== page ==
Last time, I discussed the similarities and differences between industrial and academic laboratories concerning work ethics and research goals. This time, I'd like to offer you a series of topics to think about as you face your own "academia or industry?" dilemma, the goal being to assess what you value in your work and what you really want out of your career as a scientist. And in the concluding article, I will discuss a couple of reality checks that you'll need to make as you're thinking about and getting ready to make your next career transition. Are you properly prepared to work in one arena or the other? What do you need to do to get a job in academia or in industry?
Keep in mind as you work through this decision-making process that your priorities are likely to change as your life unfolds. So try to determine not only what it is you like or want right now but what you will want and like later--much later--in your career. This kind of forethought, coupled with an ongoing search for balance between work and personal responsibilities, may actually lead you to ... gasp! ... career fulfillment!
Assess Your Values and Determine What You Want to Accomplish in Your Research
If you value the team approach and a more or less regular work schedule, and if you enjoy a pleasing work environment, then postdocing in industry may be your best option. Also, if you stay in industry long-term, then you'll likely be pulling in a handsome salary, and you can develop opportunities to advance your career away from the bench--into management, for example, or other business-oriented activities such as product development or regulatory affairs. Be advised, however, that you might be required to obtain an MBA or law degree before you can make moves of that kind.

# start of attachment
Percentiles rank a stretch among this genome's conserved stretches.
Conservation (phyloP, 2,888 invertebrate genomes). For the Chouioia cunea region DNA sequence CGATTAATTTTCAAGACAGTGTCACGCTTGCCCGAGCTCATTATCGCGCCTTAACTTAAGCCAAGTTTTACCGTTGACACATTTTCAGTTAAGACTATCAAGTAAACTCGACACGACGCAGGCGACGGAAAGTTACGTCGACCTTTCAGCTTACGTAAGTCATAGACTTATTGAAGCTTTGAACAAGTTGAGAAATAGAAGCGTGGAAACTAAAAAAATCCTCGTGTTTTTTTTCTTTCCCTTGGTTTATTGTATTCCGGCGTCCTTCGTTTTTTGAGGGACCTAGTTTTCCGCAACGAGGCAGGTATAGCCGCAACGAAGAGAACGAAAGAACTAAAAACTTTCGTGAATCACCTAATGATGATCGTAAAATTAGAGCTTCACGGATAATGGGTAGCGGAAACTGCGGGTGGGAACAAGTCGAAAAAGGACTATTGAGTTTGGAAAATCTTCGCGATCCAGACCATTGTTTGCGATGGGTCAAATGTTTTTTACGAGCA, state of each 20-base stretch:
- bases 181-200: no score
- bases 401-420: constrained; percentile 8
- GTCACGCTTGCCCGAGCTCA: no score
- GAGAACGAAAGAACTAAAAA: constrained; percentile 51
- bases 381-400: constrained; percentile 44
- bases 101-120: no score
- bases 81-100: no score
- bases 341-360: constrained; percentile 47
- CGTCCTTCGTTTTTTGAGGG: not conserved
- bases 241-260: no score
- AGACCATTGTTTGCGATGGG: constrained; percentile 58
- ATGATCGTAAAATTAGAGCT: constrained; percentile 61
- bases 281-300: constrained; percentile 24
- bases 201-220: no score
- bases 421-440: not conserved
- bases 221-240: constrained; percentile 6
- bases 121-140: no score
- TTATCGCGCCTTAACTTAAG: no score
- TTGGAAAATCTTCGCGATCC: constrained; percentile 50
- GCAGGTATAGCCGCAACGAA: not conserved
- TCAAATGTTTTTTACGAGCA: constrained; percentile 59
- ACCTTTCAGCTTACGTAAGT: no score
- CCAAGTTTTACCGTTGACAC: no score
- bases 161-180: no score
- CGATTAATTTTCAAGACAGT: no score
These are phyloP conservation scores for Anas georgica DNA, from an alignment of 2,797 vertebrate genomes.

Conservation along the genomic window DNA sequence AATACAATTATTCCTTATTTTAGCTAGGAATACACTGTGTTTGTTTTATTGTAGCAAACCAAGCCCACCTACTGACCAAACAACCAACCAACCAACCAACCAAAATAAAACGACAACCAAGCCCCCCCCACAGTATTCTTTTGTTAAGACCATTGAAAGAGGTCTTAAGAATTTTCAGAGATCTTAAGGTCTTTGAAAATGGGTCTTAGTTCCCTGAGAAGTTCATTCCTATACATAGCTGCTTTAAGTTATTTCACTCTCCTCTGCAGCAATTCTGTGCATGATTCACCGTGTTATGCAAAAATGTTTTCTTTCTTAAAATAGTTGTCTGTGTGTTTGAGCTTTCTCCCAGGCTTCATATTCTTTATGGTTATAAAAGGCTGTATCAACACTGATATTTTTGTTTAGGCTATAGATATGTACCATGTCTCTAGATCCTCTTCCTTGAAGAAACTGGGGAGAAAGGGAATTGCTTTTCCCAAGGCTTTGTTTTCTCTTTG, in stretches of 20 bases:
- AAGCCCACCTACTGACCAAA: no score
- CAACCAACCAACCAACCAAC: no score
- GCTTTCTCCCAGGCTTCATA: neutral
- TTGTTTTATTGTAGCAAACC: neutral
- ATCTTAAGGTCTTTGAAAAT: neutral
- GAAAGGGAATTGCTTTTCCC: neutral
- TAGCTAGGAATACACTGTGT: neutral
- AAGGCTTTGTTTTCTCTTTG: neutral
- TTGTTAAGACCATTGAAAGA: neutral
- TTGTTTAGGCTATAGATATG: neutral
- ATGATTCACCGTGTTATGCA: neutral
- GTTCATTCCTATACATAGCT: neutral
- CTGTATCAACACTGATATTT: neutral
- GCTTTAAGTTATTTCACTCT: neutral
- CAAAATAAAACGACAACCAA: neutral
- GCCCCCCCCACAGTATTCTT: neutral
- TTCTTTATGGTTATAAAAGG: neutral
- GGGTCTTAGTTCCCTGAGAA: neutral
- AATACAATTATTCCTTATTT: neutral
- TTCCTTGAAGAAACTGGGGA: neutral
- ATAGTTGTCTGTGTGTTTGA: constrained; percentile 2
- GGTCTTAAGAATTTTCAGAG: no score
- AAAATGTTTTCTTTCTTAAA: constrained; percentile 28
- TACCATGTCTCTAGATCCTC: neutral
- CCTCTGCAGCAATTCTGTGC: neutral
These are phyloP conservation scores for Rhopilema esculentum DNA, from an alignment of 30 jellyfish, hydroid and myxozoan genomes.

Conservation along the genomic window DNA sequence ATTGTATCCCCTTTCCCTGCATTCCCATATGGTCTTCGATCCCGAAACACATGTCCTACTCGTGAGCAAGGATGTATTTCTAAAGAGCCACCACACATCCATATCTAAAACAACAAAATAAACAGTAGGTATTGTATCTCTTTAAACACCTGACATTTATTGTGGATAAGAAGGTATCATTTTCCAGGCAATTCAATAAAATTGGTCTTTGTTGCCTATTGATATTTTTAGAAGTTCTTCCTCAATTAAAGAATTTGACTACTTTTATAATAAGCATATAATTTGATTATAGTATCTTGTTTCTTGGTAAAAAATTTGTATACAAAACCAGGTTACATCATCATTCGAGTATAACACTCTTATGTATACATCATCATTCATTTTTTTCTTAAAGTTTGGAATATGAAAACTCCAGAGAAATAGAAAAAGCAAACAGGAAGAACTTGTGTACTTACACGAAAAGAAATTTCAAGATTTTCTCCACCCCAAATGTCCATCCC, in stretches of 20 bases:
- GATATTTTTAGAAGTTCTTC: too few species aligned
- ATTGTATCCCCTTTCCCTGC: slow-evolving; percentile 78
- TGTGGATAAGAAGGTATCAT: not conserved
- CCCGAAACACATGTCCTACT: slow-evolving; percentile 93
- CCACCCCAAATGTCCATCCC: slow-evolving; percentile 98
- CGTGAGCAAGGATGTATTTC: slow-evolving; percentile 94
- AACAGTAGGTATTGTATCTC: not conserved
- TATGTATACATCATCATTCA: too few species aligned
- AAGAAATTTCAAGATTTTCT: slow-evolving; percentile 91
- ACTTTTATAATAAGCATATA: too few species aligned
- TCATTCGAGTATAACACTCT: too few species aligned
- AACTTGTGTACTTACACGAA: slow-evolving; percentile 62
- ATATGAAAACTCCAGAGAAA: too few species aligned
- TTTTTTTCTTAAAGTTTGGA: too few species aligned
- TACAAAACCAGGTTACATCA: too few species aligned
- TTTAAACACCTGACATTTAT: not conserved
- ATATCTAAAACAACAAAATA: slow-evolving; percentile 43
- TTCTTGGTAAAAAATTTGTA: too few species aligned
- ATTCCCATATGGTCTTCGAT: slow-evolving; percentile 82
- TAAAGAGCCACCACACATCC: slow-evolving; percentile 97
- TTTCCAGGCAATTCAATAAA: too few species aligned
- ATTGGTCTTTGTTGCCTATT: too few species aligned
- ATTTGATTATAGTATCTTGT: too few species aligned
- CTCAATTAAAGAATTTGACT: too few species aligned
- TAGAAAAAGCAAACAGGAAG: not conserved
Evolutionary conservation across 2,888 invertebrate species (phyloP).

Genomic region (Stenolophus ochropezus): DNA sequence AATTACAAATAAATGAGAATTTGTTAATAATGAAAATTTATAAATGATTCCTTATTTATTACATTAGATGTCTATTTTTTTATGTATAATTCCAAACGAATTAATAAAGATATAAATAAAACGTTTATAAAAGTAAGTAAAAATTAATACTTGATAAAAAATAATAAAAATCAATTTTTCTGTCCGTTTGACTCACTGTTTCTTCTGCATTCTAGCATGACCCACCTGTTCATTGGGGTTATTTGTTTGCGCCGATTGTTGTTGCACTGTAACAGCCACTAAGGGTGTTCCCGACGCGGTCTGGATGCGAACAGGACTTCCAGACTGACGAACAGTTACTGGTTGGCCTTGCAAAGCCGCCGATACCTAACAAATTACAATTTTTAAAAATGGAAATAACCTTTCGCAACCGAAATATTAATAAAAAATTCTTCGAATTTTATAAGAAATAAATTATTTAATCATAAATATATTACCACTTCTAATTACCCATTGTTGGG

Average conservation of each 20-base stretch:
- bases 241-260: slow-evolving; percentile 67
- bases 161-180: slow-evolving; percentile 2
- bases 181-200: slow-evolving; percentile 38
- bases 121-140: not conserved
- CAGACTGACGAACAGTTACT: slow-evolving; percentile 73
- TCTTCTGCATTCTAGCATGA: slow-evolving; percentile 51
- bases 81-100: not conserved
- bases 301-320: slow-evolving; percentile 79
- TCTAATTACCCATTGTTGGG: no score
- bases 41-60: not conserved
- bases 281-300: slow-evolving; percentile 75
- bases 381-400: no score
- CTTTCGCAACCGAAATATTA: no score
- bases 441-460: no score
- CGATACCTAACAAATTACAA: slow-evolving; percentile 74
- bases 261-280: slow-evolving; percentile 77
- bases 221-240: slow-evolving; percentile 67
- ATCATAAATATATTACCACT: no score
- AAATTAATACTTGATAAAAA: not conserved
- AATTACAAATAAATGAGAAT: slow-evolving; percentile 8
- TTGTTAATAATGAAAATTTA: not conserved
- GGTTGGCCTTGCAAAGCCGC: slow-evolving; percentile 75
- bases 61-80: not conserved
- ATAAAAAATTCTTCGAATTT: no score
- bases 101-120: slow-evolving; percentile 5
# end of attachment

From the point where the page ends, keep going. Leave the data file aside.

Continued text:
On the other hand, an academic postdoc better satisfies those who value status, prestige, competition, and autonomy. Additionally, further along in an academic career, you can expect research independence, supervisory and influential roles (i.e., training graduate students and postdocs), and the opportunity for travel and public contact (i.e., speaking at conferences, taking sabbaticals, teaching undergraduates, consulting with other organizations). That's not to say that scientists in industry do not get the opportunity to travel or interact with the public--they do. But because industrial labs need to prevent the competition from learning the details of what is going on and also to make sure that the company is properly represented to the public, any such opportunities tend to be quite carefully vetted.
Managerial opportunities also exist for academic researchers, as department heads, deans, and provosts are often appointed from the faculty. These positions focus on running a department, college, or university, so the incumbents must deal with different issues from those faced by upper management in industry. Additional qualifications may not be needed for advancement in this domain; however, obtaining a degree in education might be beneficial if your goal is to move up the academic ladder.
You may also want to think about your societal values. In academia, your research may benefit humanity, but, depending on the discipline, it could be years before any benefit is actually realized. In industry, it is likely that your research will have a more immediate impact on society. However, the company's shareholders and the government will probably have a say in defining just what that impact is going to be.